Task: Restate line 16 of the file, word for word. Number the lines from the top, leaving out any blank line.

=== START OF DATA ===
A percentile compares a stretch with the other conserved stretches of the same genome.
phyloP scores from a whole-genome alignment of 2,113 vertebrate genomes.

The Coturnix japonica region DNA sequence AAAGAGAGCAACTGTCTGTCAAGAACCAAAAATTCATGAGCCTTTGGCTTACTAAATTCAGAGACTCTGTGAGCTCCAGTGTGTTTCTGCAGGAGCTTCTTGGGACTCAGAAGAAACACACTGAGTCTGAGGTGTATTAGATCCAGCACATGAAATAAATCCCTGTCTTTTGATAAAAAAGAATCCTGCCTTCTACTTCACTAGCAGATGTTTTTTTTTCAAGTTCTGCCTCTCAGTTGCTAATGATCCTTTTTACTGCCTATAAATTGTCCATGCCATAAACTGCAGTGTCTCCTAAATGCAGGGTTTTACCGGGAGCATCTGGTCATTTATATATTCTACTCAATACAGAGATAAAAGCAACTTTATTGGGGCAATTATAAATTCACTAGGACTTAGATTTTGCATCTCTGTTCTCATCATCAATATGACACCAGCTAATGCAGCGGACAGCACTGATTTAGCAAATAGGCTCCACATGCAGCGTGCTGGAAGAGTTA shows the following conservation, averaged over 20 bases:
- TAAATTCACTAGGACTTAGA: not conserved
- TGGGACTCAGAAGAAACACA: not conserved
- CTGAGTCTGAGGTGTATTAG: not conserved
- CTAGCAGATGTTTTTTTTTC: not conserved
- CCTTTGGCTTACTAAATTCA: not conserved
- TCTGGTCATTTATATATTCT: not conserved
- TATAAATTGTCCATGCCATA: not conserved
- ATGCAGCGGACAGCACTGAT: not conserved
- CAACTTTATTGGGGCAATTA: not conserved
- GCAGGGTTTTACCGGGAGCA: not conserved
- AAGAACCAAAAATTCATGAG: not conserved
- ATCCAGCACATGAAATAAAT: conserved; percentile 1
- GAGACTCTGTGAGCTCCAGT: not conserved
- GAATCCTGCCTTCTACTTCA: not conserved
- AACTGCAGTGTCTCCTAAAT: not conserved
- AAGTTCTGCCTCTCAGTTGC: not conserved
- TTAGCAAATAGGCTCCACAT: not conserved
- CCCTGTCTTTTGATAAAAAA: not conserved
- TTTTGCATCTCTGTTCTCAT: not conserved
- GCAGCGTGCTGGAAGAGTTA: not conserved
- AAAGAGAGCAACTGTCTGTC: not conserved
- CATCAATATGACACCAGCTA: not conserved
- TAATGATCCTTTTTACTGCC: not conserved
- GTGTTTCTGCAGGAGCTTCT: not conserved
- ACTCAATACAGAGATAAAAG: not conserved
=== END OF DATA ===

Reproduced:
- GAGACTCTGTGAGCTCCAGT: not conserved